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Painting Preparation the Fundamental Key to Do it Yourself Painting

Nothing makes a house pop like a professional paint job. That being said, a bad one can make the home look cheap, old and downright scary. These days, many homeowners prefer to bypass expensive painting companies in favor of doing it yourself painting. The results are often disappointing and expensive to repair.

So, what causes some paint jobs to chip and peel at the first sign of weather, while others seem to last for years and years? The answer is as simple as it gets: painting preparation. Yes, the only way to make your paint job last is by slowing down and committing yourself to proper paint prep work and investing in high-quality Painting Kits.

As an ex-painter, I can’t tell you how many times I’ve seen people attempt to do it yourself painting the wrong way. And, the number one mistake diy painting amateurs make is diving into their project without proper surface prep. This one is a killer. Make no mistake about it, the number one rule in “how-to” painting is surface prep. Your paint job simply won’t last without it. No ifs and or buts.

So, how do you know how to properly prepare your painting surface? Where do you start?

Here are some easy tips that will keep you away from trouble and ensure that your diy painting project stands the test of time.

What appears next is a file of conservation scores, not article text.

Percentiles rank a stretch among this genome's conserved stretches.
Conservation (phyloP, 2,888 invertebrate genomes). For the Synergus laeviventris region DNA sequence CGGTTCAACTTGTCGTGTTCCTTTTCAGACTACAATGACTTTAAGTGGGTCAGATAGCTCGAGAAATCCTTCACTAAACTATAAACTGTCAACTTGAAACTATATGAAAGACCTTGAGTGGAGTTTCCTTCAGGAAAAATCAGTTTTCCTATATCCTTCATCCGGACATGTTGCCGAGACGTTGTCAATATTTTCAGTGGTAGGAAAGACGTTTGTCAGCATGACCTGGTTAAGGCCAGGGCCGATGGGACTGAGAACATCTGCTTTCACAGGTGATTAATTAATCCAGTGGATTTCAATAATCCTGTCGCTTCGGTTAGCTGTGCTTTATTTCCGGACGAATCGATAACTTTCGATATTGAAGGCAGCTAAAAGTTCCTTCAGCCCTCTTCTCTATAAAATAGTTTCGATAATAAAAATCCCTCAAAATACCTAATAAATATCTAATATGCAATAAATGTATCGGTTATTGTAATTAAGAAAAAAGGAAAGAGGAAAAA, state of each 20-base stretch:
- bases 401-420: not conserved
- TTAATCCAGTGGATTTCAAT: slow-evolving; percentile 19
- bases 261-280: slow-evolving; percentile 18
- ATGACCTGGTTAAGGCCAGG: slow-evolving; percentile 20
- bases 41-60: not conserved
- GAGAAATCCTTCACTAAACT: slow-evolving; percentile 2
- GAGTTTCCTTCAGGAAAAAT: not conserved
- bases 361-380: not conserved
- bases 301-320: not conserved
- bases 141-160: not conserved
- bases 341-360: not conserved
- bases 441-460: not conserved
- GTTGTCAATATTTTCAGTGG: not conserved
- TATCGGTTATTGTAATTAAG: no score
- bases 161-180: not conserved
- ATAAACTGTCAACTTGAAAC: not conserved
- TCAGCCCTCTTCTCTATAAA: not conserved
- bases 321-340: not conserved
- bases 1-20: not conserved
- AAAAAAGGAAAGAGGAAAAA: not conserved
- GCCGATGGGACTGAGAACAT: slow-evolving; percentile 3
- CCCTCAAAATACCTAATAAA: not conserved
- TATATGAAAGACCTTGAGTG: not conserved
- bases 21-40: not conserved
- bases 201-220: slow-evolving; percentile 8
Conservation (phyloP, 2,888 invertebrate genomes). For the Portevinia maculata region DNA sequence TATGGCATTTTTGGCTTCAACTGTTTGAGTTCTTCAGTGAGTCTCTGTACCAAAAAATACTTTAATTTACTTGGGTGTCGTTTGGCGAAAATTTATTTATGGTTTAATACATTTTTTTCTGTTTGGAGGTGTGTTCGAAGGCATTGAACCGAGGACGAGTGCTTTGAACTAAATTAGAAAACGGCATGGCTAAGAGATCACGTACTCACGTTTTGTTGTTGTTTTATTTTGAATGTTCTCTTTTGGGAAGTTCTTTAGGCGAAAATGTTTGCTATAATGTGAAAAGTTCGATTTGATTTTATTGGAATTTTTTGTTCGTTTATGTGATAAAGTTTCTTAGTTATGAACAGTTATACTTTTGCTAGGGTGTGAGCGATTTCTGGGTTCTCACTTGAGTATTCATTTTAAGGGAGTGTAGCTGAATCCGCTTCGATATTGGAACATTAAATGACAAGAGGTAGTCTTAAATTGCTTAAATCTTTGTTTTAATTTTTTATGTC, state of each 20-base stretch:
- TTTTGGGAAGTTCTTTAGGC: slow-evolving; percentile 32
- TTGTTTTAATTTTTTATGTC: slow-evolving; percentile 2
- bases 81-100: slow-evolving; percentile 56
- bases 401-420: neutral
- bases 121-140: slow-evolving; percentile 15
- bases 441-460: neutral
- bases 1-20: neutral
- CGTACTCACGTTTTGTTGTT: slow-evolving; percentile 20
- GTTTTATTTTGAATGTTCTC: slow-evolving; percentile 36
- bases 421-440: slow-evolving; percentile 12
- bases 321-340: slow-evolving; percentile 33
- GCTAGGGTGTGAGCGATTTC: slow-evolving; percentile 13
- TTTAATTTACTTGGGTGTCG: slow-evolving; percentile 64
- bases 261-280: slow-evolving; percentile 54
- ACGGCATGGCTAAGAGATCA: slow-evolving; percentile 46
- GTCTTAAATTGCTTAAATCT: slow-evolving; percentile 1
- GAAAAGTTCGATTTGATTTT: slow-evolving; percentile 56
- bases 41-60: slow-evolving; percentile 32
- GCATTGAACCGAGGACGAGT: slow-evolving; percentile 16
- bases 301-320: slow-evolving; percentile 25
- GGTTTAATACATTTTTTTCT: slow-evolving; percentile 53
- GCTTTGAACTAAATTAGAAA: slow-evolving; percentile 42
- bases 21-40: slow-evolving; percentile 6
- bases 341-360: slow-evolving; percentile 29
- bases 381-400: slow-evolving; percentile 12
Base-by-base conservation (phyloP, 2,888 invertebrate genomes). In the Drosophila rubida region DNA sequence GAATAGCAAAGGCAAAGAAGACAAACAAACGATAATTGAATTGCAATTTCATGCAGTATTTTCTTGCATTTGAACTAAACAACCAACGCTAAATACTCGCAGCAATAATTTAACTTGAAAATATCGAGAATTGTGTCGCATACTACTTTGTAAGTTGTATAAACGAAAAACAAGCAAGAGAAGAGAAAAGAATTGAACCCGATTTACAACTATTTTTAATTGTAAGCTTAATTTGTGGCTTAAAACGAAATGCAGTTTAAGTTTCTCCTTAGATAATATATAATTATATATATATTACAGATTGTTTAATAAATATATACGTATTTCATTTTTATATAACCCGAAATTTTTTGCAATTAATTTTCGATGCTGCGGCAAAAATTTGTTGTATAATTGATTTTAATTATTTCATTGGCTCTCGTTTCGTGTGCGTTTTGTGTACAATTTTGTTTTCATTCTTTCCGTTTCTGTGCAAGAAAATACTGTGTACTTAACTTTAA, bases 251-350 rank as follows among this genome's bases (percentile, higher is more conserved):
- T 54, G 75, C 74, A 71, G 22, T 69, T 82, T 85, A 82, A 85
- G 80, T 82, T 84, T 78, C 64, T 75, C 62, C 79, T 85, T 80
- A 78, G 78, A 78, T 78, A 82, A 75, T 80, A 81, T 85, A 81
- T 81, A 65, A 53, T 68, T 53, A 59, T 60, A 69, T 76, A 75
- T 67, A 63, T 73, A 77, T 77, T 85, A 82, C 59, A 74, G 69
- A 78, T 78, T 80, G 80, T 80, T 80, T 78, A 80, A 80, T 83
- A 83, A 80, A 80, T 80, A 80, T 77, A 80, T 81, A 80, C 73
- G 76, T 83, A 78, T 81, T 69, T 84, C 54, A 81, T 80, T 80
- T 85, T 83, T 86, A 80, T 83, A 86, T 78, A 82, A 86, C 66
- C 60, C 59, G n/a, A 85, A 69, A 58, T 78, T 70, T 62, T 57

Painting over raw wood

Raw wood is defined as any wood that is bare. In other words, it has not been coated in paint or primer. It is critical that this particular surface is coated in an oil or latex-based primer before any paint is applied.

When you see paint cracking and peeling from its surface, it is almost always because the paint was applied over raw wood without being primed beforehand. Paint is made of latex. It just won’t stick to raw wood. You must use a primer to make the surface more adhesive.

Painting over metal

Metal is similar to raw wood in the sense that it must be primed or the paint will chip or peel. It is different in one important way: although you can use latex paint on metal surfaces like wrought iron fences or aluminum flashing, the primer should always be oil-based. If you use latex primer as surface prep you won’t get horrible results. But, the paint job won’t last as long.

Painting over old paint.

This is where people get lazy. Everyone gets giddy at the thought of remodeling their home with a fresh coat of paint. Virtually no one likes the idea of spending countless hours feeling their shoulders burn and their arms go numb as they pick and scrape at old layers of lead paint.

But, it’s just something you have to do. Try to remember why you are doing this project in the first place. You want to take pride in your diy home painting project because put simply, you did it yourself. You’re going to be bragging to others about how you saved hundreds of dollars bypassing expensive painting services. So, you don’t want a huge fleck of paint to rear up and fall away right after you tell them.

Take the time to do it right. Get rid of the loose, peeling paint. Be careful not to go overboard and carve chunks of wood out during this process. Try to be thorough, but careful as well. And, if after you chip away the old paint, you see raw wood, well, you know what to do next.

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